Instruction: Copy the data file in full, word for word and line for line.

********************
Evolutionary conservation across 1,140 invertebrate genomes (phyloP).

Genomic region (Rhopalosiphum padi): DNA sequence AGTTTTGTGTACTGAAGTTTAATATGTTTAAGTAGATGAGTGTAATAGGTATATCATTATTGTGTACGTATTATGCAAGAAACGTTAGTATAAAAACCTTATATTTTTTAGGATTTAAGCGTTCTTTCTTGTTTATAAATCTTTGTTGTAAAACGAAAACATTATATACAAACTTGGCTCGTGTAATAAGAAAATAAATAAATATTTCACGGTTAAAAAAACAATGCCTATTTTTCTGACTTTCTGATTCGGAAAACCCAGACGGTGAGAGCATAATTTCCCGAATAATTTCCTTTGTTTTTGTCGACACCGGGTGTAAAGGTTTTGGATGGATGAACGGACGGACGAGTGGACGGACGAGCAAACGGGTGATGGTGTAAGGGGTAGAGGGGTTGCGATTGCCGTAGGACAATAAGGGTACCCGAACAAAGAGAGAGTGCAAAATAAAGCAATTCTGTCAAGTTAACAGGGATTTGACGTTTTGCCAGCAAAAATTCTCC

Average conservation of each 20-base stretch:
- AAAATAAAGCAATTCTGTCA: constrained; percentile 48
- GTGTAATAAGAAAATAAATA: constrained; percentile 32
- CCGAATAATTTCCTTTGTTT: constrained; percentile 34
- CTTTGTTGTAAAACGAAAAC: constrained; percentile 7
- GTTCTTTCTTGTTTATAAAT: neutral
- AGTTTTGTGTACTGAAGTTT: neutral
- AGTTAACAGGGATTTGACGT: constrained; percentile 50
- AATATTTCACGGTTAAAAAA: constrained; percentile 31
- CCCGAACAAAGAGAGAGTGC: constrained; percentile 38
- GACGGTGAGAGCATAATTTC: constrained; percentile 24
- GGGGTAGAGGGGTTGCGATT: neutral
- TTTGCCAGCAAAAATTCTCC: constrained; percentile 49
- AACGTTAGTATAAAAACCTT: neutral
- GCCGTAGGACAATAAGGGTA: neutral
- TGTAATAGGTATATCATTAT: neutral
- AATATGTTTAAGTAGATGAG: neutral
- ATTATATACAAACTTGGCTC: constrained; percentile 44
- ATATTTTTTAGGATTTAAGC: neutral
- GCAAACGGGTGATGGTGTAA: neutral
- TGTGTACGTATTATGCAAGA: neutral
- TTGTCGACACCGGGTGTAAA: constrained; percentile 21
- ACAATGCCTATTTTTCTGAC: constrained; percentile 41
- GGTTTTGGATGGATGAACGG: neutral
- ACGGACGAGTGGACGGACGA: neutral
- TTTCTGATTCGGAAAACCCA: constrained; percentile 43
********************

Evolutionary conservation across 1,140 invertebrate genomes (phyloP).

Genomic region (Rhopalosiphum padi): DNA sequence AGTTTTGTGTACTGAAGTTTAATATGTTTAAGTAGATGAGTGTAATAGGTATATCATTATTGTGTACGTATTATGCAAGAAACGTTAGTATAAAAACCTTATATTTTTTAGGATTTAAGCGTTCTTTCTTGTTTATAAATCTTTGTTGTAAAACGAAAACATTATATACAAACTTGGCTCGTGTAATAAGAAAATAAATAAATATTTCACGGTTAAAAAAACAATGCCTATTTTTCTGACTTTCTGATTCGGAAAACCCAGACGGTGAGAGCATAATTTCCCGAATAATTTCCTTTGTTTTTGTCGACACCGGGTGTAAAGGTTTTGGATGGATGAACGGACGGACGAGTGGACGGACGAGCAAACGGGTGATGGTGTAAGGGGTAGAGGGGTTGCGATTGCCGTAGGACAATAAGGGTACCCGAACAAAGAGAGAGTGCAAAATAAAGCAATTCTGTCAAGTTAACAGGGATTTGACGTTTTGCCAGCAAAAATTCTCC

Average conservation of each 20-base stretch:
- AAAATAAAGCAATTCTGTCA: constrained; percentile 48
- GTGTAATAAGAAAATAAATA: constrained; percentile 32
- CCGAATAATTTCCTTTGTTT: constrained; percentile 34
- CTTTGTTGTAAAACGAAAAC: constrained; percentile 7
- GTTCTTTCTTGTTTATAAAT: neutral
- AGTTTTGTGTACTGAAGTTT: neutral
- AGTTAACAGGGATTTGACGT: constrained; percentile 50
- AATATTTCACGGTTAAAAAA: constrained; percentile 31
- CCCGAACAAAGAGAGAGTGC: constrained; percentile 38
- GACGGTGAGAGCATAATTTC: constrained; percentile 24
- GGGGTAGAGGGGTTGCGATT: neutral
- TTTGCCAGCAAAAATTCTCC: constrained; percentile 49
- AACGTTAGTATAAAAACCTT: neutral
- GCCGTAGGACAATAAGGGTA: neutral
- TGTAATAGGTATATCATTAT: neutral
- AATATGTTTAAGTAGATGAG: neutral
- ATTATATACAAACTTGGCTC: constrained; percentile 44
- ATATTTTTTAGGATTTAAGC: neutral
- GCAAACGGGTGATGGTGTAA: neutral
- TGTGTACGTATTATGCAAGA: neutral
- TTGTCGACACCGGGTGTAAA: constrained; percentile 21
- ACAATGCCTATTTTTCTGAC: constrained; percentile 41
- GGTTTTGGATGGATGAACGG: neutral
- ACGGACGAGTGGACGGACGA: neutral
- TTTCTGATTCGGAAAACCCA: constrained; percentile 43